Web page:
Elisa Pasquali20 years of experience in High Tech Engineering

M.Eng EECS Massachusetts Institute of Technology (1998)
B.Sc. EE Massachusetts Institute of Technology (1997)

20 years of industry experience in High Tech including Silicon Valley and Europe (Switzerland, UK, France, Germany) in roles ranging from design engineer through project/product management and team leader.

Founder and managing partner, Ilyrion (www.ilyrion.com) an Engineering Management consultancy.

Recent Answers

In my opinion it is quite simple, really. Do not build a product. Build a solution to a problem. There's a huge difference! People don't buy gadgets, they buy something that solves a problem for them. So:

1. Figure out what problem needs solving
2. Build something that solves that problem in an easy-to-use way
3. Tell people about your solution
and Bonus:
4. Sell accessories and accoutrements to enhance the solution with your solution as the centerpiece purchase.

As for the specifics of how to choose technologies, how to manufacture, how to product develop, I can give you hours and hours and hours of advice on those. You just need to tell me what exactly you want to find out about. ;)

I would say no. Giving equity means you give a part of your company to someone. Hence, you give a little bit of control of your company to someone.

If it were me, I'd give equity only to people whose engagement is vital to the future of my company. Namely, people I want to see in my company for the long term (i.e. use equity as a retention measure) and whose contributions are key to the well-being and functioning of my company (aka, not for people who can be easily replaced or whose job can be easily given to someone else).

If cash for payment is a problem, I suggest you find other ways to finance your design work. Call me if you need some ideas for that.

I wish you much success and fun developing your brand!

Depends on how connected you are, but what I would do in your place would be to simply ask around my network of friends or old coworkers for a mechanical engineer and a hardware engineer (that's pretty much the minimal team you need).

Basically, find some friends and develop this together. I would not recommend you outsource a prototype. You'll spend oodles and oodles of money on simply trying to get your idea across to people working for money on multiple projects.

What you really want is a few people so enthusiastic about your product that they'll want to develop it because they are passionate about it and think it is cool. You compensate them generously (for instance, by offering them appropriate compensation or equity in your company/business), and work together and launch your business together.

Or you could go the route of trying to outsource everything but spend several years trying to get a product to your spec just in the back and forth and clarifying misunderstandings with the money that goes with it. By the time you get it out ready for sale it might not even be a cool product anymore or such a hot seller. The only way I'd go this route is if I had already done all the design work and only needed someone to build it for me and if it could be done in the span of a few months.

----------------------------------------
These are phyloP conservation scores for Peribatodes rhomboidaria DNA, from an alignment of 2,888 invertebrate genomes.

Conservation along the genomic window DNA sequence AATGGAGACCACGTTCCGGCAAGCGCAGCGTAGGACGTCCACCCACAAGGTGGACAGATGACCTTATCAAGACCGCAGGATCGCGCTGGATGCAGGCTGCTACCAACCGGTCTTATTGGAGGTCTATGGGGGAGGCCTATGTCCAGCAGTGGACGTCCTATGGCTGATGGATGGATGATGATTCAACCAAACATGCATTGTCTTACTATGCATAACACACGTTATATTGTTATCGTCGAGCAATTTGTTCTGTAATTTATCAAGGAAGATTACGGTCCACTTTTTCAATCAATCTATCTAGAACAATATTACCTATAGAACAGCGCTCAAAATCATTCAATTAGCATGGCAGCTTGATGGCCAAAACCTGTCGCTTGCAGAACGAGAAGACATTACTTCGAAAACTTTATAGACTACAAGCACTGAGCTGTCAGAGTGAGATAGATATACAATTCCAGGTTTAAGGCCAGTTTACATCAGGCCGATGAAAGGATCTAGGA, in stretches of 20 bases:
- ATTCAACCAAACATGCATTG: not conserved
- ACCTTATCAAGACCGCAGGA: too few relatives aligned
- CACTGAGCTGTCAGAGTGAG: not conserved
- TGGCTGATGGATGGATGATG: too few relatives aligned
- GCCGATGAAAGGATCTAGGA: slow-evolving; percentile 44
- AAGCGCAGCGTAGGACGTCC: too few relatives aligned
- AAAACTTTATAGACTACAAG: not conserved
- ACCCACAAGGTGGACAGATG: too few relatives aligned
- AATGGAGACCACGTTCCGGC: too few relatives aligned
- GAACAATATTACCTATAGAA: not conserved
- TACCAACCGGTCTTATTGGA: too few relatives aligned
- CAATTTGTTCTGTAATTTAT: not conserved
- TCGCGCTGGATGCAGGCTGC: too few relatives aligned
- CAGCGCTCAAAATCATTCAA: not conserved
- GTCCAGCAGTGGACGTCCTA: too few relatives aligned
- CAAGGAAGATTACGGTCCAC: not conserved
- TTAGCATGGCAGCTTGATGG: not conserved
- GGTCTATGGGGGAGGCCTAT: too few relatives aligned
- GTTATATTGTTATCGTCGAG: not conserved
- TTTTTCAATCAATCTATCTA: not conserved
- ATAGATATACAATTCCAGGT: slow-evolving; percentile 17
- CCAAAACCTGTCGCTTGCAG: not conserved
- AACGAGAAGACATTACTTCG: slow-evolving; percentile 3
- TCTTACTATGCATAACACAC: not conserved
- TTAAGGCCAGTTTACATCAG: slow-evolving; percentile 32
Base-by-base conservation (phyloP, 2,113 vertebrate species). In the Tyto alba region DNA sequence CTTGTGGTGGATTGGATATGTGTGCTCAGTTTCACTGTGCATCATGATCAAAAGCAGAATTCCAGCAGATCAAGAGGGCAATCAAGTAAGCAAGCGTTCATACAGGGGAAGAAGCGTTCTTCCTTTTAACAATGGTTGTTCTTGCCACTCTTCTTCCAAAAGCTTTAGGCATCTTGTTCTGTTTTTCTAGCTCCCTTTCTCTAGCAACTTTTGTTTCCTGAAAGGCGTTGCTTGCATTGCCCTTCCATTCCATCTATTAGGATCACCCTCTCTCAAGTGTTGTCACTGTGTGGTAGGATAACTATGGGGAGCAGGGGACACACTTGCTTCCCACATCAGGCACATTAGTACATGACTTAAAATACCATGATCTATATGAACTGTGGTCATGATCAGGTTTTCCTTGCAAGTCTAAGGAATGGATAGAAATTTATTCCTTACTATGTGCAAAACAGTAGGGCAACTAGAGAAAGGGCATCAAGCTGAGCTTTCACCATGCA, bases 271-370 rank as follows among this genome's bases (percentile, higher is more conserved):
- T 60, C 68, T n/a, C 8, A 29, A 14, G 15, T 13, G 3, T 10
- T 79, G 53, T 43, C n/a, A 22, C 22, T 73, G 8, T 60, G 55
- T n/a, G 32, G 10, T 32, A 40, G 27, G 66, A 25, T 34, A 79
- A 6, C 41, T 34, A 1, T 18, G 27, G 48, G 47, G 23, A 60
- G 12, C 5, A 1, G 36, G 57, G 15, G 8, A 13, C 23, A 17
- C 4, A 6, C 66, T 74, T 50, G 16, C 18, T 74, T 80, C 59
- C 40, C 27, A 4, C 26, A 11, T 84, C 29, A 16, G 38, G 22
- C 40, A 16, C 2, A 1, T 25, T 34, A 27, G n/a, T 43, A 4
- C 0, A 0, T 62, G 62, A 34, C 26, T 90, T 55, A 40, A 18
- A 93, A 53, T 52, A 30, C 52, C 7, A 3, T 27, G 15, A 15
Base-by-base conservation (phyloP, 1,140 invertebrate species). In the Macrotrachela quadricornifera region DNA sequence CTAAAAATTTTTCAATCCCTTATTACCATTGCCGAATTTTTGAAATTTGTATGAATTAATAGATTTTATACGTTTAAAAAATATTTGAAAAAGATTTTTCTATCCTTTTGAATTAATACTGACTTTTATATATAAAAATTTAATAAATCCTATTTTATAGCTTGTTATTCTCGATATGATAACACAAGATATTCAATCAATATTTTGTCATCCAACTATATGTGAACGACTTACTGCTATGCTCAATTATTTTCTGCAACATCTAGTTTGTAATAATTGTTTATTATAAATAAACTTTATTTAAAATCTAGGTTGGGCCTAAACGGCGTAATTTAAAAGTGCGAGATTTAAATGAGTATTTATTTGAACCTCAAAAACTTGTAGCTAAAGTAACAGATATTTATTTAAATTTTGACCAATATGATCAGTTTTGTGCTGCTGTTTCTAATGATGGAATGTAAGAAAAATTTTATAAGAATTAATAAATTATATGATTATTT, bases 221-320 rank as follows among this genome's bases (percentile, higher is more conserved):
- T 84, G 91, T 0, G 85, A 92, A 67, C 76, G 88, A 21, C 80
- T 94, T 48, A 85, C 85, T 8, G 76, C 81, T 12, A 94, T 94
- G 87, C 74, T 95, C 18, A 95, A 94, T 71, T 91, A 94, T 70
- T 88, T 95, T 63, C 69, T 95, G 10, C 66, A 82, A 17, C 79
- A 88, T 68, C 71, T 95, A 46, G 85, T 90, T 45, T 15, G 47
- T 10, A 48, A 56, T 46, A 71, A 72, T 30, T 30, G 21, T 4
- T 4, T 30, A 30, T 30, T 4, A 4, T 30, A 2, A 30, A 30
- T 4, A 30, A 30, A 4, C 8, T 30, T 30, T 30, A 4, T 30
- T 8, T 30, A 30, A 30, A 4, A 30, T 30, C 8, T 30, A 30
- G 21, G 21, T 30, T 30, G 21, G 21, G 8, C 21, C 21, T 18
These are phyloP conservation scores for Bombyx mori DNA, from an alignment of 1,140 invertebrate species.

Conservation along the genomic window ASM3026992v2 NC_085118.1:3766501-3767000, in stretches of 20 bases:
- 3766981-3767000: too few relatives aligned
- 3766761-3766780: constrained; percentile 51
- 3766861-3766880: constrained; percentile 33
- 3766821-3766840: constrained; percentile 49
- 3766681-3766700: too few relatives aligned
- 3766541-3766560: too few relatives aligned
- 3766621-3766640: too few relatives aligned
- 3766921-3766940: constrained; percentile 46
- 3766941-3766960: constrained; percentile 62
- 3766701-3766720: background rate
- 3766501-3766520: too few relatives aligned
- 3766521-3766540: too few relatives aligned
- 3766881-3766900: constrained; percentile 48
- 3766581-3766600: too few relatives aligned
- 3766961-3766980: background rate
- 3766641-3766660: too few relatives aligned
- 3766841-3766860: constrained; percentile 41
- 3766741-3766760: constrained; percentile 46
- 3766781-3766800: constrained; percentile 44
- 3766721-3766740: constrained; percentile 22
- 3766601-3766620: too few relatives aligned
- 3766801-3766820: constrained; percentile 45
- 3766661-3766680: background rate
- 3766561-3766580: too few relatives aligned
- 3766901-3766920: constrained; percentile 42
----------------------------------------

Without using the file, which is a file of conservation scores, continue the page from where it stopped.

But if you can find people in your network that you can actually talk to, it would be much simpler.

You're a software guy, don't you know any HW and MechE friends from university or previous jobs you could contact?


There's a popular misconception in a lot of startup technology entrepeneurs in thinking that the IP (the code, the idea, even the list of customers) is what is of value or what makes the product.

It isn't.

What makes a customer buy your product over someone else's product is not that your product is unique, or can't be copied, or that they can't find the solution somewhere else...

It is that your product solves the problem in a way that is easy to use and most importantly: pleasant to use.

Basically, people want a product that implements a solution to a problem they have in the most painless way possible.

Hence, if you think about it, it is not your code or the idea of what your product does what is valuable. It is the execution of that idea.

Even so, I understand your concern of people simply reproducing your code and basically not paying you for it.

How do you plan on distributing your code? If you distribute your product's software as an executable or as code already flashed into your hardware board PCB or whatever the likelihood someone will take the time to decompile your code into something meaningful is minimal.

So to make a long story short: if you don't distribute the source code, the chances of someone copying your code is minimal because the effort of reverse-engineering your code is quite surely much more than simply writing the software from scratch for themselves.

So my advice to you is: develop your product without worrying about copy-cats. If you offer superior support, ease of use, and a general great user experience it is THIS what will give you the market edge. Remember, your software is not your product. It is a component of your product. And your product is not what gives your company value. Your solutions as a whole provide value for the customer, and the people you hire are what create value for your company.

Let me know if you'd like to chat more about this, I have oodles and oodles of real-life examples to tell you about!

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